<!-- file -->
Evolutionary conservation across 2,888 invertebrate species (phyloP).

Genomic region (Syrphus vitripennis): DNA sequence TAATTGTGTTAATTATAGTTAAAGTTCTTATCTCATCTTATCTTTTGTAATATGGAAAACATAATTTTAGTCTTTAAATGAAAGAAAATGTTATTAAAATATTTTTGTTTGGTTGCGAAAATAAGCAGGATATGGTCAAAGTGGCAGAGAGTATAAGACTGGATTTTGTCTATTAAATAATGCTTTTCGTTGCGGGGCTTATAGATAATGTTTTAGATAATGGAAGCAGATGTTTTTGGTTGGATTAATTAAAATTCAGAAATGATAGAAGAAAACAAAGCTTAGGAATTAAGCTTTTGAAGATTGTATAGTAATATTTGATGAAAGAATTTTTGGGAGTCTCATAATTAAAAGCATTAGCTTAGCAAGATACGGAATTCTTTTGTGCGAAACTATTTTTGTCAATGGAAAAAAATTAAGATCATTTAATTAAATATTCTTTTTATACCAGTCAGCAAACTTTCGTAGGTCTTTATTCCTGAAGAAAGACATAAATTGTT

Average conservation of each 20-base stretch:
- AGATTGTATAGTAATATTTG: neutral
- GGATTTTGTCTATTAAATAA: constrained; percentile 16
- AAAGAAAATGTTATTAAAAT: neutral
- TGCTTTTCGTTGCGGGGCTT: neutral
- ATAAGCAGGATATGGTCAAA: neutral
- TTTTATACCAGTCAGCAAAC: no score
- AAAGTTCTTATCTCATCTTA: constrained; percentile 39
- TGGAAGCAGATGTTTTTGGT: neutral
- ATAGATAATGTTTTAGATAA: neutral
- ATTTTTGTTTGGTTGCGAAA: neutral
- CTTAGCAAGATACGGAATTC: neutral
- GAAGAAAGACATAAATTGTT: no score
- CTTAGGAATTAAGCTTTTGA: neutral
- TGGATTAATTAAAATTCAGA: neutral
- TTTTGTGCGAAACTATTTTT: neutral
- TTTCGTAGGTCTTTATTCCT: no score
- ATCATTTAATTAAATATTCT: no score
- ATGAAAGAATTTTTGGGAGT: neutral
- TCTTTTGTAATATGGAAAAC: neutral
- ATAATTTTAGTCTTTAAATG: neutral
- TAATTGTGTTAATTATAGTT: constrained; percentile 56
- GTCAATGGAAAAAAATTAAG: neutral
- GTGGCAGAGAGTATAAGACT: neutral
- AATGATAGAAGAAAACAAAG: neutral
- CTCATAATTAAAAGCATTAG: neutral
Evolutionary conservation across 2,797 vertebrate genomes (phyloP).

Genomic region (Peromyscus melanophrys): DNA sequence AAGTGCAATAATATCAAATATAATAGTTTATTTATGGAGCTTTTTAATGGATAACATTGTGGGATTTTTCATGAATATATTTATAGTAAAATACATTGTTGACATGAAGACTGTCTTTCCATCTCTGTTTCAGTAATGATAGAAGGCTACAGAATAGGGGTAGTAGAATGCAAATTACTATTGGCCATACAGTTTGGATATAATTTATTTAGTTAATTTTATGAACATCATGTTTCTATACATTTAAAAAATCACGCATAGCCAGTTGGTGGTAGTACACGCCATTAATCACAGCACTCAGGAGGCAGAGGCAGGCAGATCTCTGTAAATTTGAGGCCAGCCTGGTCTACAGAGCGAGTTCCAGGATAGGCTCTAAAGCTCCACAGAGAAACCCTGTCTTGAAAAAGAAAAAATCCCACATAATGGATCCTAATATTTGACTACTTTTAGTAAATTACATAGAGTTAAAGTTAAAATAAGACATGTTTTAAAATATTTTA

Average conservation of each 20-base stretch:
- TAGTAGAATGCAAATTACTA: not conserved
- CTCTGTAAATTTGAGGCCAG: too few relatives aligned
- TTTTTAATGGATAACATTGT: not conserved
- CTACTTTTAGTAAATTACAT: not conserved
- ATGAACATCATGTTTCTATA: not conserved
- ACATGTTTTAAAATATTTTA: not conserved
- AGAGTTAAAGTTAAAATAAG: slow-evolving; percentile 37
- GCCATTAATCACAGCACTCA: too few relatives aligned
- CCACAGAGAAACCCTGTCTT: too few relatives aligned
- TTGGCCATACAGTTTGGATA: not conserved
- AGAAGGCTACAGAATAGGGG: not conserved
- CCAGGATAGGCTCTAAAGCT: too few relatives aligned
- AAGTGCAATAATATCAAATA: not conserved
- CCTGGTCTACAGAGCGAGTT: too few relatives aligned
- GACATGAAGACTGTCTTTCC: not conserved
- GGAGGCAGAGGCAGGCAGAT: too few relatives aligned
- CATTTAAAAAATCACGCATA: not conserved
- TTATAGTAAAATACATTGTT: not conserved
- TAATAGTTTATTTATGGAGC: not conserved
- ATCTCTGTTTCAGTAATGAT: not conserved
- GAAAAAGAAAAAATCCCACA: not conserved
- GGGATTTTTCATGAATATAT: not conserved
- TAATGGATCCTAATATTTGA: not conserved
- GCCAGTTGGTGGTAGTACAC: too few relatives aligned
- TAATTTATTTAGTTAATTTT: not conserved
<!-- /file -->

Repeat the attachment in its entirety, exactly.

Evolutionary conservation across 2,888 invertebrate species (phyloP).

Genomic region (Syrphus vitripennis): DNA sequence TAATTGTGTTAATTATAGTTAAAGTTCTTATCTCATCTTATCTTTTGTAATATGGAAAACATAATTTTAGTCTTTAAATGAAAGAAAATGTTATTAAAATATTTTTGTTTGGTTGCGAAAATAAGCAGGATATGGTCAAAGTGGCAGAGAGTATAAGACTGGATTTTGTCTATTAAATAATGCTTTTCGTTGCGGGGCTTATAGATAATGTTTTAGATAATGGAAGCAGATGTTTTTGGTTGGATTAATTAAAATTCAGAAATGATAGAAGAAAACAAAGCTTAGGAATTAAGCTTTTGAAGATTGTATAGTAATATTTGATGAAAGAATTTTTGGGAGTCTCATAATTAAAAGCATTAGCTTAGCAAGATACGGAATTCTTTTGTGCGAAACTATTTTTGTCAATGGAAAAAAATTAAGATCATTTAATTAAATATTCTTTTTATACCAGTCAGCAAACTTTCGTAGGTCTTTATTCCTGAAGAAAGACATAAATTGTT

Average conservation of each 20-base stretch:
- AGATTGTATAGTAATATTTG: neutral
- GGATTTTGTCTATTAAATAA: constrained; percentile 16
- AAAGAAAATGTTATTAAAAT: neutral
- TGCTTTTCGTTGCGGGGCTT: neutral
- ATAAGCAGGATATGGTCAAA: neutral
- TTTTATACCAGTCAGCAAAC: no score
- AAAGTTCTTATCTCATCTTA: constrained; percentile 39
- TGGAAGCAGATGTTTTTGGT: neutral
- ATAGATAATGTTTTAGATAA: neutral
- ATTTTTGTTTGGTTGCGAAA: neutral
- CTTAGCAAGATACGGAATTC: neutral
- GAAGAAAGACATAAATTGTT: no score
- CTTAGGAATTAAGCTTTTGA: neutral
- TGGATTAATTAAAATTCAGA: neutral
- TTTTGTGCGAAACTATTTTT: neutral
- TTTCGTAGGTCTTTATTCCT: no score
- ATCATTTAATTAAATATTCT: no score
- ATGAAAGAATTTTTGGGAGT: neutral
- TCTTTTGTAATATGGAAAAC: neutral
- ATAATTTTAGTCTTTAAATG: neutral
- TAATTGTGTTAATTATAGTT: constrained; percentile 56
- GTCAATGGAAAAAAATTAAG: neutral
- GTGGCAGAGAGTATAAGACT: neutral
- AATGATAGAAGAAAACAAAG: neutral
- CTCATAATTAAAAGCATTAG: neutral
Evolutionary conservation across 2,797 vertebrate genomes (phyloP).

Genomic region (Peromyscus melanophrys): DNA sequence AAGTGCAATAATATCAAATATAATAGTTTATTTATGGAGCTTTTTAATGGATAACATTGTGGGATTTTTCATGAATATATTTATAGTAAAATACATTGTTGACATGAAGACTGTCTTTCCATCTCTGTTTCAGTAATGATAGAAGGCTACAGAATAGGGGTAGTAGAATGCAAATTACTATTGGCCATACAGTTTGGATATAATTTATTTAGTTAATTTTATGAACATCATGTTTCTATACATTTAAAAAATCACGCATAGCCAGTTGGTGGTAGTACACGCCATTAATCACAGCACTCAGGAGGCAGAGGCAGGCAGATCTCTGTAAATTTGAGGCCAGCCTGGTCTACAGAGCGAGTTCCAGGATAGGCTCTAAAGCTCCACAGAGAAACCCTGTCTTGAAAAAGAAAAAATCCCACATAATGGATCCTAATATTTGACTACTTTTAGTAAATTACATAGAGTTAAAGTTAAAATAAGACATGTTTTAAAATATTTTA

Average conservation of each 20-base stretch:
- TAGTAGAATGCAAATTACTA: not conserved
- CTCTGTAAATTTGAGGCCAG: too few relatives aligned
- TTTTTAATGGATAACATTGT: not conserved
- CTACTTTTAGTAAATTACAT: not conserved
- ATGAACATCATGTTTCTATA: not conserved
- ACATGTTTTAAAATATTTTA: not conserved
- AGAGTTAAAGTTAAAATAAG: slow-evolving; percentile 37
- GCCATTAATCACAGCACTCA: too few relatives aligned
- CCACAGAGAAACCCTGTCTT: too few relatives aligned
- TTGGCCATACAGTTTGGATA: not conserved
- AGAAGGCTACAGAATAGGGG: not conserved
- CCAGGATAGGCTCTAAAGCT: too few relatives aligned
- AAGTGCAATAATATCAAATA: not conserved
- CCTGGTCTACAGAGCGAGTT: too few relatives aligned
- GACATGAAGACTGTCTTTCC: not conserved
- GGAGGCAGAGGCAGGCAGAT: too few relatives aligned
- CATTTAAAAAATCACGCATA: not conserved
- TTATAGTAAAATACATTGTT: not conserved
- TAATAGTTTATTTATGGAGC: not conserved
- ATCTCTGTTTCAGTAATGAT: not conserved
- GAAAAAGAAAAAATCCCACA: not conserved
- GGGATTTTTCATGAATATAT: not conserved
- TAATGGATCCTAATATTTGA: not conserved
- GCCAGTTGGTGGTAGTACAC: too few relatives aligned
- TAATTTATTTAGTTAATTTT: not conserved